The Regrettes, Stef Chura, Fish Dad | Local 506 | Clubs & Concerts | Indy Week
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The Regrettes, Stef Chura, Fish Dad 

When: Sun., June 18, 7:30 p.m. 2017
Price: $10

The first facts you are likely to hear about the ascendant Los Angeles-based garage punks The Regrettes is that they are remarkably good and barely of age. Most of the members are narrowly past high school, and captivating frontwoman and principal songwriter Lydia Night is but sixteen.  This development is extraordinary but not without precedent: Buddy Holly, Alex Chilton, and Tommy Stinson all achieved iconic status before the age of twenty, and rock music history is littered with the too-much-too-soon causalities of an industry that eats its young.

The latter fate seems unlikely to befall a band this gifted and self-aware, but renown may well prove to be in the cards. Armed with a bounty of melodic gifts and a precociously articulate feminist sensibility, the four-piece band delivers charged anthems that alternately lampoon and co-opt commercial culture's deeply exploitative impulses and unstable relationship to personal vanity. Tracks like the no-bullshit "A Living Human Girl" and the lusty "Hey Now" signal Night's emergence as a burgeoning songwriter of considerable dimension. Like Chrissie Hynde, Night seems disinterested in being typecast as a vixen but unwilling to cede her agency or sublimate her desires.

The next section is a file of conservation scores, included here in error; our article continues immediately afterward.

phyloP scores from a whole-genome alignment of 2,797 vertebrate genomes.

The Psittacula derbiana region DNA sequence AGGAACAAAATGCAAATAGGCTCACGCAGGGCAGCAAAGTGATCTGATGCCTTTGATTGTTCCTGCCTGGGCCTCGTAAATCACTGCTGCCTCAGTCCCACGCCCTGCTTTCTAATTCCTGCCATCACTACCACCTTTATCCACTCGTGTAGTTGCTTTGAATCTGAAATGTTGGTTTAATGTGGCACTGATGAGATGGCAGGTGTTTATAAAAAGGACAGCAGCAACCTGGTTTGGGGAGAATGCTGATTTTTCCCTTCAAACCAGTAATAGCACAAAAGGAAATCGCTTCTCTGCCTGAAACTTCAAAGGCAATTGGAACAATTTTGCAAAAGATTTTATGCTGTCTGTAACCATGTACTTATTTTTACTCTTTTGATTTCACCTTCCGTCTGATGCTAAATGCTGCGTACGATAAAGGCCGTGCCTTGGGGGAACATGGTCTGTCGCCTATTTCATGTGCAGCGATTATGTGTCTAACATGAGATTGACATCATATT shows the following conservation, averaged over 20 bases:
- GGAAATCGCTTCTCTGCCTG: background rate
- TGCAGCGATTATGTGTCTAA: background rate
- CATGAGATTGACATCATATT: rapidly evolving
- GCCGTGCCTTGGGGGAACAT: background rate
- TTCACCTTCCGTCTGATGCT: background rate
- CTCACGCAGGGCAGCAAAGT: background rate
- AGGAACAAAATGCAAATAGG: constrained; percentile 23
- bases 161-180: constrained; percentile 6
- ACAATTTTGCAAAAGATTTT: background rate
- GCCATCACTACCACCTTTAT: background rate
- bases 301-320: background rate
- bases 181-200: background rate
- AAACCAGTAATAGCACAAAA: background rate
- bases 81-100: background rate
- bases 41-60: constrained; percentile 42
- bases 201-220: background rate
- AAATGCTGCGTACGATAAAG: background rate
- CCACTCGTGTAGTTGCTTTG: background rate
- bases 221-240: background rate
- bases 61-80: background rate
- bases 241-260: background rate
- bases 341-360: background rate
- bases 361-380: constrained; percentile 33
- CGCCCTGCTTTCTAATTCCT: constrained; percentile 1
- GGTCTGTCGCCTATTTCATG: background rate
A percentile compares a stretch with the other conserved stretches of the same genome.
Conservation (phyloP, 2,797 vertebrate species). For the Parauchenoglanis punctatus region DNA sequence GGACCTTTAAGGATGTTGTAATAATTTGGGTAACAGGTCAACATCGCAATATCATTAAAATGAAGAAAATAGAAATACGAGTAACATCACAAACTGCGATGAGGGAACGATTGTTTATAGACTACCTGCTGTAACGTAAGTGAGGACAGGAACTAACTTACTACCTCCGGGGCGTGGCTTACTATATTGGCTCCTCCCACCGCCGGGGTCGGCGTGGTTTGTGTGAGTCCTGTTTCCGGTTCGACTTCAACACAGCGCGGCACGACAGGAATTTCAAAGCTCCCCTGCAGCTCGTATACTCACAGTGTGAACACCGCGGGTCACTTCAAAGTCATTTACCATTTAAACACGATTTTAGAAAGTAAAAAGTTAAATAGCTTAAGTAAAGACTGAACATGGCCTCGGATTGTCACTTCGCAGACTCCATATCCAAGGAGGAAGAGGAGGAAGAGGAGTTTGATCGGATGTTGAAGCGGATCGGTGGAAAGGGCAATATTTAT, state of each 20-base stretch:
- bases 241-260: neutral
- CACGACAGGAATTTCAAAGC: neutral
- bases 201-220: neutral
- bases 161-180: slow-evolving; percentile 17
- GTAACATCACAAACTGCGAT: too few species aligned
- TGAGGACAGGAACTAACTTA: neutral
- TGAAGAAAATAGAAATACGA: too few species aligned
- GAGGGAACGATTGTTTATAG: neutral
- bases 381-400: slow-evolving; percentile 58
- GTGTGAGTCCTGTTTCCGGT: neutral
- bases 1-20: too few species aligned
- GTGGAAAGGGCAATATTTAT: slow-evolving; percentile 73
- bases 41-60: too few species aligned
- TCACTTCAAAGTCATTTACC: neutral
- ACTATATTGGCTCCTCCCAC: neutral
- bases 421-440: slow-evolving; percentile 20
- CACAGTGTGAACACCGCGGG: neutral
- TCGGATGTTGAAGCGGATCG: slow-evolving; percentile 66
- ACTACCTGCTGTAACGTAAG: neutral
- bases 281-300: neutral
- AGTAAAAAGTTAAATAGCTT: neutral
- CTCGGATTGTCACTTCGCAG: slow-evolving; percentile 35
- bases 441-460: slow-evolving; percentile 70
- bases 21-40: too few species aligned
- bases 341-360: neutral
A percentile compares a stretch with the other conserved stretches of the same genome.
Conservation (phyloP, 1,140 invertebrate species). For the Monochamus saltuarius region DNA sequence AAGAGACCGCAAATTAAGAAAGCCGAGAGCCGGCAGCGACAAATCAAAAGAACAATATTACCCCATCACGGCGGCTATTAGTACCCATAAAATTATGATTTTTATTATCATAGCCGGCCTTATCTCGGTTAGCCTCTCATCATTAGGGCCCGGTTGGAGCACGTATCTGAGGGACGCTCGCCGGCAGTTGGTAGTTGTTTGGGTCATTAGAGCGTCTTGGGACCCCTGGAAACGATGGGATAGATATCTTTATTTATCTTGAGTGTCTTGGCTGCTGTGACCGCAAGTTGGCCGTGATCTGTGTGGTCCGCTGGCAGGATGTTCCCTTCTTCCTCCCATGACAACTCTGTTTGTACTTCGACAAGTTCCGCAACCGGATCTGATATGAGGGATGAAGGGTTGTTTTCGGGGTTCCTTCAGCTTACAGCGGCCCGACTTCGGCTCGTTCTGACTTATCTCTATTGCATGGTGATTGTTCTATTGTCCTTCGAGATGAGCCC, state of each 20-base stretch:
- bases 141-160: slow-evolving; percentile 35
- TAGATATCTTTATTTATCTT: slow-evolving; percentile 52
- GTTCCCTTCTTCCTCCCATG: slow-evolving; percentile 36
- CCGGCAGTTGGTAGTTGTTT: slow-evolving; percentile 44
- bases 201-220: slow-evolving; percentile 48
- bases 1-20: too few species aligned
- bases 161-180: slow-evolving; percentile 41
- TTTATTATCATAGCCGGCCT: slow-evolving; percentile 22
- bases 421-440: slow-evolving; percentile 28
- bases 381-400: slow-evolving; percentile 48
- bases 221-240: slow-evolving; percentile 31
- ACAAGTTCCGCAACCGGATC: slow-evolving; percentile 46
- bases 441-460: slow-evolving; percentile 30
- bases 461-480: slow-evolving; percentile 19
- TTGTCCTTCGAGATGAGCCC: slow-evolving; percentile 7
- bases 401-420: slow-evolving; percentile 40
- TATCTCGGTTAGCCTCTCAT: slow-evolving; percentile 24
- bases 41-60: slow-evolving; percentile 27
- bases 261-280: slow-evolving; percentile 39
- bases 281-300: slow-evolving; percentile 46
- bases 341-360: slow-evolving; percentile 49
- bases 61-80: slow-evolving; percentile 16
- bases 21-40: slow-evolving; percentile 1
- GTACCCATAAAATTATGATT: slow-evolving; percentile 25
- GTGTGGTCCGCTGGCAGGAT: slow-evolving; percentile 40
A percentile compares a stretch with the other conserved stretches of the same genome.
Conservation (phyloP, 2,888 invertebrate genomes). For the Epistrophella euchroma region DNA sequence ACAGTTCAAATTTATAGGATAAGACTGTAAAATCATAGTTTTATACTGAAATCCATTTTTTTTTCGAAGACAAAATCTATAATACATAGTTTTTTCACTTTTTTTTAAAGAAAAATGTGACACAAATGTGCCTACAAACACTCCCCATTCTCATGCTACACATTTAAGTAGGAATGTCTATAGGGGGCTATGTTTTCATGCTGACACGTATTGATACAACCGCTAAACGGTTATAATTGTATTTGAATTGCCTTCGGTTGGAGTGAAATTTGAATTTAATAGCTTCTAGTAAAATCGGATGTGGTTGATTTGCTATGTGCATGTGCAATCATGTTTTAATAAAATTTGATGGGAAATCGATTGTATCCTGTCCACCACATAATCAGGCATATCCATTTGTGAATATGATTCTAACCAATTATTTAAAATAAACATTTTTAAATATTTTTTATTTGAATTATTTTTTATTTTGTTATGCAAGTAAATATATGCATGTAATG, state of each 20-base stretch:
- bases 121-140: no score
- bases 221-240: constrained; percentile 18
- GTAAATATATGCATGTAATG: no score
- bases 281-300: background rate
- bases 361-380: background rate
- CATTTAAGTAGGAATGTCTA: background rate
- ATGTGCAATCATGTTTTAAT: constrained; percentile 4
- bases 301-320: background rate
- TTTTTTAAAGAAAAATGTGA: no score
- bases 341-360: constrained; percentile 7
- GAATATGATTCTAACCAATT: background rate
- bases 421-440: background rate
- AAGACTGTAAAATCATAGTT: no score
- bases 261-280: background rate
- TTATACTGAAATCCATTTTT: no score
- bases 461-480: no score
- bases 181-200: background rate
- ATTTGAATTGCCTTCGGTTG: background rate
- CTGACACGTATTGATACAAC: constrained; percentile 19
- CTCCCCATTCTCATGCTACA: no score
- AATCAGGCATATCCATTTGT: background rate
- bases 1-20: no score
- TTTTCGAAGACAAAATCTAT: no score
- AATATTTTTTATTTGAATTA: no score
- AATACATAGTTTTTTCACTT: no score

The Regrettes set their forward-looking politics against a decidedly throwback musical aesthetic, one that references seventies pub rock, sixties garage, and fifties doo-wop with devotion and irreverence. The band's deep fascination with mid-century sonics and trash culture contributes to its offbeat charm.  In last year's video for "Hey Now," the Regrettes brutally parody the chauvinistic teen-themed bandstand shows of yore, though it seems entirely plausible that the band would fit in just fine in that setting. In lesser hands, the retro vibe could rapidly devolve into kitsch, but the Regrettes have proven adept at integrating both seminal and silly Kennedy-era touchstones into a fresh and vibrant aesthetic.

With a recent record deal with Warner Brothers, the Regrettes stand on the brink of legitimate stardom. The attendant rewards and pressures would be a lot to handle for even the most seasoned of music veterans, so it's fair to wonder how this young band will cope. For Night, who has continuously emphasized a commitment to authenticity and an unwillingness to be packaged and disposable fodder, the pitfalls seem particularly precarious. But so far, The Regrettes seem to be far better equipped than most to understand the inherent contradictions of their position. Fingers crossed, greatness awaits. —Elizabeth Bracy

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